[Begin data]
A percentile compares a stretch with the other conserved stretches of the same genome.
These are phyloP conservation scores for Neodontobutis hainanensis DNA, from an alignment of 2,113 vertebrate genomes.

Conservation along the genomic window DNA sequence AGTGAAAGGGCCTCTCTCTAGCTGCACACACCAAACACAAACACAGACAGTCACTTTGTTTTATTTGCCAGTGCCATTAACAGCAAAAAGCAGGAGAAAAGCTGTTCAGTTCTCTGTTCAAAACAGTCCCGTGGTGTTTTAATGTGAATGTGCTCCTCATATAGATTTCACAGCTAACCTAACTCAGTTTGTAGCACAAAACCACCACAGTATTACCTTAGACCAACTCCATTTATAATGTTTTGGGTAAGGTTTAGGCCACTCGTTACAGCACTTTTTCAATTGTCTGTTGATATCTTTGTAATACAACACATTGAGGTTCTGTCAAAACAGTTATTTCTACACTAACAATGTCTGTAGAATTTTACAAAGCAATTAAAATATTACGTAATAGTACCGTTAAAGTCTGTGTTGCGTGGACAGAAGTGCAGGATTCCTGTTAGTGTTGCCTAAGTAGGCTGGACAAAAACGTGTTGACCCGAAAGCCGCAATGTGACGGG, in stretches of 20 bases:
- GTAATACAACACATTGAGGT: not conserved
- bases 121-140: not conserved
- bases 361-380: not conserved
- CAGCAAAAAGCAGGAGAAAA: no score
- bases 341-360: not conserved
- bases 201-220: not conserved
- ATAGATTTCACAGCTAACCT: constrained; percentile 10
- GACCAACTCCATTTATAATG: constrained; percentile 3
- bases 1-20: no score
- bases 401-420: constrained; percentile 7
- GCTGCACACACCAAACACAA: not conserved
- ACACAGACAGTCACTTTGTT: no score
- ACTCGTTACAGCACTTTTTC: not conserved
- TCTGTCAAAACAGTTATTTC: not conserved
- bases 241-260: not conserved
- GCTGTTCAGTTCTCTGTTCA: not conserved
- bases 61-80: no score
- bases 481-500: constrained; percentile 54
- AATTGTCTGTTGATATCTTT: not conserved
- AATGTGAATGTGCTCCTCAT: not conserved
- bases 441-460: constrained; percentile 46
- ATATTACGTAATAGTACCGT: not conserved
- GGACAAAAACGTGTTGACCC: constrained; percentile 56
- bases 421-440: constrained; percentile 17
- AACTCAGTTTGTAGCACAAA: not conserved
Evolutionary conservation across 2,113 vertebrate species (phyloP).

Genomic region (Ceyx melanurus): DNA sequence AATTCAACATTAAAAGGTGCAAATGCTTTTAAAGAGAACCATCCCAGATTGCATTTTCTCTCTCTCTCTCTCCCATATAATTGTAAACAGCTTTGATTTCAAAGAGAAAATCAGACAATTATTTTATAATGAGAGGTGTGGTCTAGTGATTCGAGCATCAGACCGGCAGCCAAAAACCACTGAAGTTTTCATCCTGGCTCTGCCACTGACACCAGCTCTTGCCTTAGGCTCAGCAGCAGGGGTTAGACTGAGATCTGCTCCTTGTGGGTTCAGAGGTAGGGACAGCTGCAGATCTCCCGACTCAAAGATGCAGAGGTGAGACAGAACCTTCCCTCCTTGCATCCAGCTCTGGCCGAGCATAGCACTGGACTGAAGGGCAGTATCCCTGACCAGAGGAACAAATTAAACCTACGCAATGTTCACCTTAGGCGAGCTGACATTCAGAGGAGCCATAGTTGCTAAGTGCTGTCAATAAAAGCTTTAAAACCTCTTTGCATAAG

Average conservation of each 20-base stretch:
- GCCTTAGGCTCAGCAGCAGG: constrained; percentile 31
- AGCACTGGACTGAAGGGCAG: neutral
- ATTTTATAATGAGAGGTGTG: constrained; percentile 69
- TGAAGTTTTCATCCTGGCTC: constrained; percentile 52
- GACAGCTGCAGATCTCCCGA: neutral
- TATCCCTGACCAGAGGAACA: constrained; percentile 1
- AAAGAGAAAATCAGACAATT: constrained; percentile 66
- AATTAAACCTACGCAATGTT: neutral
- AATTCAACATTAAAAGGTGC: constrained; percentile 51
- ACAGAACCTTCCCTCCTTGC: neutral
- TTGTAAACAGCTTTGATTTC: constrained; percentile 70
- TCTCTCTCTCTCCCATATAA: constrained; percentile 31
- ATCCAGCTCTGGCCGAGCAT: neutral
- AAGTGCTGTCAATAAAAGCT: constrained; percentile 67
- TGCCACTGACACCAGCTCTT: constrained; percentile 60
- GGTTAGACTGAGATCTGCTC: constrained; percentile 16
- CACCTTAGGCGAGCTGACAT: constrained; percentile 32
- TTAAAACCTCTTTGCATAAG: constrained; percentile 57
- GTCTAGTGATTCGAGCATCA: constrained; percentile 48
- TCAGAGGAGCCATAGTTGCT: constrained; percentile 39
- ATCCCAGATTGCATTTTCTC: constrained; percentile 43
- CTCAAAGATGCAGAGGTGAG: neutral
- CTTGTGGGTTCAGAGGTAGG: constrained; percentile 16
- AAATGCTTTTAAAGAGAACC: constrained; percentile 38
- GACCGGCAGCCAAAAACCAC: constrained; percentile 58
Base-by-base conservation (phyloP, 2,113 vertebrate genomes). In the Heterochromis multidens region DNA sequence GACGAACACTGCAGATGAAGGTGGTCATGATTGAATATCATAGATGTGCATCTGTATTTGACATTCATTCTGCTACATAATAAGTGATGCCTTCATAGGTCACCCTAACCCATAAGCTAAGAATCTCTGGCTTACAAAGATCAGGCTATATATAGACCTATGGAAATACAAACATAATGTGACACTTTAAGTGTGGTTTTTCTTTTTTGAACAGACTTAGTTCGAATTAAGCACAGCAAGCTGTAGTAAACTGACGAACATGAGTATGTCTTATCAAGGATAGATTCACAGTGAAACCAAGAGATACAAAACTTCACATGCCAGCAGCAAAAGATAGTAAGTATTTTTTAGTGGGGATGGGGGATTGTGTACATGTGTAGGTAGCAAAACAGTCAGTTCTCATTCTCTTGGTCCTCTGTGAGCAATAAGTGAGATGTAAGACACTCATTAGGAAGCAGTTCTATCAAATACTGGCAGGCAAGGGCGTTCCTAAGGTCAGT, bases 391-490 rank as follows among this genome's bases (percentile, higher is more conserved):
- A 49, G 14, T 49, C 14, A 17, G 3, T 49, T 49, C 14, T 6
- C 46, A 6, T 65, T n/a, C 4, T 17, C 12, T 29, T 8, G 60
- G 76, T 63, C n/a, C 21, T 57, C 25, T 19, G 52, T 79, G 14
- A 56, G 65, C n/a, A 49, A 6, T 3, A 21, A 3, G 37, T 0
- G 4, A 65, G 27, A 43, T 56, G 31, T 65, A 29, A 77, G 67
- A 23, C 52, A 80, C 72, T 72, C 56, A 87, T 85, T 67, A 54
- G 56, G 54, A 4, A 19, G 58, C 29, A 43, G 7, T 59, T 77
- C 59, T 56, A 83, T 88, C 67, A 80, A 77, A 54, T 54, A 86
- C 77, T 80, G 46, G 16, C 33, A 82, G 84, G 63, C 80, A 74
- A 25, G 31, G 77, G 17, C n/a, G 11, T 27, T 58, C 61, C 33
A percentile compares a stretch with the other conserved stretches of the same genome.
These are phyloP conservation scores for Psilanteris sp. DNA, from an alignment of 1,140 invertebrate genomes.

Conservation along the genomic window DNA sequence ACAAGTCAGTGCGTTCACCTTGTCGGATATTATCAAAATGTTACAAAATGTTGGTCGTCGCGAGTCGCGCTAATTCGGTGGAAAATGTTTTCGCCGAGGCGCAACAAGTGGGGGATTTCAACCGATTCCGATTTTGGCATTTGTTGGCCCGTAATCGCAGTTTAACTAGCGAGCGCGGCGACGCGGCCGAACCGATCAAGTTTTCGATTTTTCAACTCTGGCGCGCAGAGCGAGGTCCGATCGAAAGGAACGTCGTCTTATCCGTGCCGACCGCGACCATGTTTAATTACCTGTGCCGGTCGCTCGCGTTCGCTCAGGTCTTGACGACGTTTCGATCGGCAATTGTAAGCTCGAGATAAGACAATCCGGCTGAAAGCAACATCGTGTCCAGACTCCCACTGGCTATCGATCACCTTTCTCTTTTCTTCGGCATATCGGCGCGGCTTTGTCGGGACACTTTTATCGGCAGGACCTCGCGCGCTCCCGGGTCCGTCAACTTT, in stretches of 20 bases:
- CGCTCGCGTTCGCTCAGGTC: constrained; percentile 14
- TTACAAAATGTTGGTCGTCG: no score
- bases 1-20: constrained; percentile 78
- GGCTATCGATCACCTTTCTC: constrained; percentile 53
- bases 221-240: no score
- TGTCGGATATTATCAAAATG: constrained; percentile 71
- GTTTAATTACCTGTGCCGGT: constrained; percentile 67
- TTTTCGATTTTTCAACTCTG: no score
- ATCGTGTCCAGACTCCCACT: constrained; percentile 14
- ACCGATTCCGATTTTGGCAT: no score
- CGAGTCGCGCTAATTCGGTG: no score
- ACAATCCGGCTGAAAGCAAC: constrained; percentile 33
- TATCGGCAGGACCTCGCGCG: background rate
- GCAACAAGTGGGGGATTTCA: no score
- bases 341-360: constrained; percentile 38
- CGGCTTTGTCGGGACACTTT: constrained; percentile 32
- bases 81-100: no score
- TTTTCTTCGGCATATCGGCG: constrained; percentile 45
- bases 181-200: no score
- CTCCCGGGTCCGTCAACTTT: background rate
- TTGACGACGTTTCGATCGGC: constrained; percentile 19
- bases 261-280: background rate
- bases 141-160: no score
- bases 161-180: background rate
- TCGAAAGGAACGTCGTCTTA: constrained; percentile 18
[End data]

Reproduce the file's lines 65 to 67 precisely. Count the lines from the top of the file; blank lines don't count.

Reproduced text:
- C 59, T 56, A 83, T 88, C 67, A 80, A 77, A 54, T 54, A 86
- C 77, T 80, G 46, G 16, C 33, A 82, G 84, G 63, C 80, A 74
- A 25, G 31, G 77, G 17, C n/a, G 11, T 27, T 58, C 61, C 33